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Colorado skier dangling by neck rescued by high-wire artist

By Keith Coffman

DENVER (Reuters) - An unconscious man dangling by his neck from a chair lift at a Colorado ski area was rescued by a high-wire artist who shimmied across a cable to cut him loose, the resort said on Thursday.

The harrowing incident unfolded on Wednesday when a skier’s backpack became entangled in the chair as he was unloading, leaving him hanging in the air by a strap, the Arapahoe Basin Ski Area said in a statement.

The lift was immediately stopped and a part-time ski instructor at the resort, Mickey Wilson, who was in the chair lift behind the man, jumped into action.

Wilson, who was off-duty, wrote on his Instagram account that “panic was becoming terror” when he saw that the man was unconscious and could die.

“I realized I could climb the lift tower above the chair and climb onto the cable and shimmy down to him,” Wilson said.

When Wilson reached the skier, ski patrollers tossed him a knife, which he used to cut the strap and free the man, who fell about 15 feet (4.57 m) to the mountainside where a paramedic administered emergency aid, the ski area said.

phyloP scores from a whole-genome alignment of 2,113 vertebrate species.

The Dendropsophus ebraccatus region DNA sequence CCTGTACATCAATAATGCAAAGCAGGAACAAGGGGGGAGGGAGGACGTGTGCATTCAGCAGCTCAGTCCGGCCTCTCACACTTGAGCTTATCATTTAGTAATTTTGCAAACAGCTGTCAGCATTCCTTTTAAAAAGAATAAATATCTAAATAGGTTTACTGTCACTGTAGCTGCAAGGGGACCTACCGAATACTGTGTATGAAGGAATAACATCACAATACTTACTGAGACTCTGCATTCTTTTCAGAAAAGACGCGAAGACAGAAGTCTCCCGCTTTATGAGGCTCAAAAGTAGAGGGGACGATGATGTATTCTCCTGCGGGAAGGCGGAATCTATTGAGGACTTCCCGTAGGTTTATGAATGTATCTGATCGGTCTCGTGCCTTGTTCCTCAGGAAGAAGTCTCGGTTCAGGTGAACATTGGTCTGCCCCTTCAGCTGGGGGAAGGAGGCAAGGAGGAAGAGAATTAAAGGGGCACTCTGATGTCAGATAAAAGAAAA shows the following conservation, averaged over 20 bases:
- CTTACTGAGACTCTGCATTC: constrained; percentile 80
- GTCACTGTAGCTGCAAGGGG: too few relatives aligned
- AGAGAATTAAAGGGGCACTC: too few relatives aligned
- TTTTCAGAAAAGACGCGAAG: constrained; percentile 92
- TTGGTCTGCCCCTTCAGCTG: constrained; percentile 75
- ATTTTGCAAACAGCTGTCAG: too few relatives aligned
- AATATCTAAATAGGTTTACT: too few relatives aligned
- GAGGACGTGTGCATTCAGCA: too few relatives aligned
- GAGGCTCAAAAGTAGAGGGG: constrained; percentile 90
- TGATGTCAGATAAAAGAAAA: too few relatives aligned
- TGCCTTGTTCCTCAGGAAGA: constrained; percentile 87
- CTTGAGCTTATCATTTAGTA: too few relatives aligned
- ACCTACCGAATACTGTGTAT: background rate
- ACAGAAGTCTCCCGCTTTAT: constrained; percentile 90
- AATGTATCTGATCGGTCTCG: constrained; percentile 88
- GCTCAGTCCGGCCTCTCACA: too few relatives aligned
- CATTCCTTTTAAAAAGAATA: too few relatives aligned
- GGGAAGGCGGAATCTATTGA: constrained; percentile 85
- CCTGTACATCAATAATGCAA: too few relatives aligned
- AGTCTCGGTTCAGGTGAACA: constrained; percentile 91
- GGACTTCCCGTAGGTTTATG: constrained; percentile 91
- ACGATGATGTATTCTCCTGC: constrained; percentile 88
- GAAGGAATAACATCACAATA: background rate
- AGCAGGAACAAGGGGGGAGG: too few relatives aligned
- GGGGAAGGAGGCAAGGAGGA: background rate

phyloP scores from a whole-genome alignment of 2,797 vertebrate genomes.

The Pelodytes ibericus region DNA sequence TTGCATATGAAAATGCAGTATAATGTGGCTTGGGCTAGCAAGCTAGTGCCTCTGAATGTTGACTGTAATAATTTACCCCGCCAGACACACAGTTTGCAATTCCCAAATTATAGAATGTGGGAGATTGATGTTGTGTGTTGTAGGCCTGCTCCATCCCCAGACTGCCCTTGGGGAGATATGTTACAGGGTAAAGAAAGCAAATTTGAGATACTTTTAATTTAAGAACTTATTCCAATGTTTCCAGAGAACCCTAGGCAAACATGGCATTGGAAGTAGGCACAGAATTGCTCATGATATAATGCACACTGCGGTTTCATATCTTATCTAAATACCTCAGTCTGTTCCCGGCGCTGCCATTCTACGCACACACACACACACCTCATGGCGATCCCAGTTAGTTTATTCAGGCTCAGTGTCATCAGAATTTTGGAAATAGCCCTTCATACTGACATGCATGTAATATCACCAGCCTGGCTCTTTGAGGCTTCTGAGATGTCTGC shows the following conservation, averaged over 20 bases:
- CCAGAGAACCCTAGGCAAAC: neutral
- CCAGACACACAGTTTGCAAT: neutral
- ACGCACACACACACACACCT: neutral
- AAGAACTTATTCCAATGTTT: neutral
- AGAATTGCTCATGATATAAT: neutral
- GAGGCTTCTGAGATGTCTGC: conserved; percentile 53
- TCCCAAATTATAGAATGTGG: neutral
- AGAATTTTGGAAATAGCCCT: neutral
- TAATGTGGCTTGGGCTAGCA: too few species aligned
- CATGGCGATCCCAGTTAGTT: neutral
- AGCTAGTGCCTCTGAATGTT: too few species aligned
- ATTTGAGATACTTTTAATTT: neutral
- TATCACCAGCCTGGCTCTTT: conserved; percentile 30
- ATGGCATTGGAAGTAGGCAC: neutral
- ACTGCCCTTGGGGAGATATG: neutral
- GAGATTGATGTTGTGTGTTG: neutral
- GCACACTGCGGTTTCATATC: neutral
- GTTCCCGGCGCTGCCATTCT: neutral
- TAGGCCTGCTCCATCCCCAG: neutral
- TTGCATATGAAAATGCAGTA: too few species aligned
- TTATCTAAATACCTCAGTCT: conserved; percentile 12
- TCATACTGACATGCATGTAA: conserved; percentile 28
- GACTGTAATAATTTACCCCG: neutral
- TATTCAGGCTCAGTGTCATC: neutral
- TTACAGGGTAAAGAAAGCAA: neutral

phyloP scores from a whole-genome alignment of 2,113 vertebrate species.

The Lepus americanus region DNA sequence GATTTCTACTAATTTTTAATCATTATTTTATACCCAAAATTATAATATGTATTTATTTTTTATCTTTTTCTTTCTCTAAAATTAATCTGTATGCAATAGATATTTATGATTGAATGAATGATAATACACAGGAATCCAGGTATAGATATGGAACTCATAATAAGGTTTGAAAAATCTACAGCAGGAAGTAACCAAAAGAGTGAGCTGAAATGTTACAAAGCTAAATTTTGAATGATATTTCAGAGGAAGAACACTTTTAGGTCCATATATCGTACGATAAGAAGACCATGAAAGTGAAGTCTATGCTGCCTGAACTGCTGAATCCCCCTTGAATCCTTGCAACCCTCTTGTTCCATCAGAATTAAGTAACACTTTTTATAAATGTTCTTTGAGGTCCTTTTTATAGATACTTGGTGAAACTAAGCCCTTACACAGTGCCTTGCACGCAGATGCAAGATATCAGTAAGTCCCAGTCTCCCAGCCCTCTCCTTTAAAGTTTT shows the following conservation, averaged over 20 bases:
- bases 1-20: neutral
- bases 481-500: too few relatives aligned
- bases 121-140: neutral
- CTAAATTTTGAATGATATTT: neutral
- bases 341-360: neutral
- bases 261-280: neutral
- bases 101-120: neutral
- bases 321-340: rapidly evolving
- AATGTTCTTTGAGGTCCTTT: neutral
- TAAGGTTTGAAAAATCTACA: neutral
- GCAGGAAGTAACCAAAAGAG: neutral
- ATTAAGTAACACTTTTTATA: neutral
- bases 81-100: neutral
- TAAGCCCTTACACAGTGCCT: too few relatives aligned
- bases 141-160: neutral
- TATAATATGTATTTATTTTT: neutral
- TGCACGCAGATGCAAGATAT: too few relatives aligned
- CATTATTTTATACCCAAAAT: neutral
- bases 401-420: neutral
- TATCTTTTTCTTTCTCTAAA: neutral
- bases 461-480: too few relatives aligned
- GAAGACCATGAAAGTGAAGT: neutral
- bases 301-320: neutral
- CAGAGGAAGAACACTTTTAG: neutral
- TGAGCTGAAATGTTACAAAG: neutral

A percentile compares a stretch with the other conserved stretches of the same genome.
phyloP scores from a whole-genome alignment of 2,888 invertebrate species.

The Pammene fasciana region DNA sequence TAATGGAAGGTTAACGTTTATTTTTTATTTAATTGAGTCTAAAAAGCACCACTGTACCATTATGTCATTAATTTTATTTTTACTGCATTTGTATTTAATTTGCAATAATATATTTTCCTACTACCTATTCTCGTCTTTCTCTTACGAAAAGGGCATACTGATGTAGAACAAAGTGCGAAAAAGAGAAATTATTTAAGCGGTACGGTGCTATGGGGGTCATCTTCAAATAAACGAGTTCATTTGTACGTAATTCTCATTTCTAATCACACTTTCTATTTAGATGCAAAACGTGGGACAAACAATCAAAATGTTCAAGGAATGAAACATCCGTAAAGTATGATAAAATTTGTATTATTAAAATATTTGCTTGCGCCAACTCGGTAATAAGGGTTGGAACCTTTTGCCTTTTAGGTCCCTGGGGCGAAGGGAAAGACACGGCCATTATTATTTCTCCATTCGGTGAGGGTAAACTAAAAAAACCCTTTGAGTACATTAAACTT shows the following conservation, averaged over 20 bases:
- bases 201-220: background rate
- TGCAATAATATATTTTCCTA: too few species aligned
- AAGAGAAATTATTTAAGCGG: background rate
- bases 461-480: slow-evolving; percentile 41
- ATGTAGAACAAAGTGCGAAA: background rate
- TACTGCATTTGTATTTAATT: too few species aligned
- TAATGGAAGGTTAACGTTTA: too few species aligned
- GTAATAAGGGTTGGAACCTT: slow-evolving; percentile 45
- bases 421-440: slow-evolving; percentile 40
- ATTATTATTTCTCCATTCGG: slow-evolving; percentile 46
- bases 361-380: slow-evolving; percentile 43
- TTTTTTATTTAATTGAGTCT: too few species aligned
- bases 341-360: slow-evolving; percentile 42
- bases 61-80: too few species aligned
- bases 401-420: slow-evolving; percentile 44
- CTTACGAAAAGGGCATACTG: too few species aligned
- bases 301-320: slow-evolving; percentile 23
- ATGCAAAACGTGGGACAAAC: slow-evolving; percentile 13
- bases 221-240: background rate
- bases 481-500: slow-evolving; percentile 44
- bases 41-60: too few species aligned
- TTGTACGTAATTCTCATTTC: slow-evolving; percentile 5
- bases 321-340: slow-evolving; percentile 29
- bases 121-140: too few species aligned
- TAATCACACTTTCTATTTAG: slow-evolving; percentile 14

The unidentified man was transported to St. Anthony Hospital in suburban Denver where he was treated and released, said hospital spokeswoman Wendy Forbes.

A video of the incident was posted on the Denver Post website. (http://dpo.st/2j8wl5R)

Wilson described himself as a professional “slackliner,” an activity where participants balance themselves on a flat piece of tubular webbing suspended between two anchors such as trees, according to the Chicago Slackliner Association’s website.

Arapahoe Basin said the accident was not the result of a mechanical malfunction.

It was the second mishap involving a chair lift at a Colorado ski area in less than a week.

On Dec. 29, a 40-year old Texas woman was killed and her two daughters injured when they plummeted about 25 feet from a chair lift at the Ski Granby Ranch, county officials said.

The cause of that incident is still under investigation.

(Reporting by Keith Coffman in Denver; Editing by Dan Whitcomb and Matthew Lewis)

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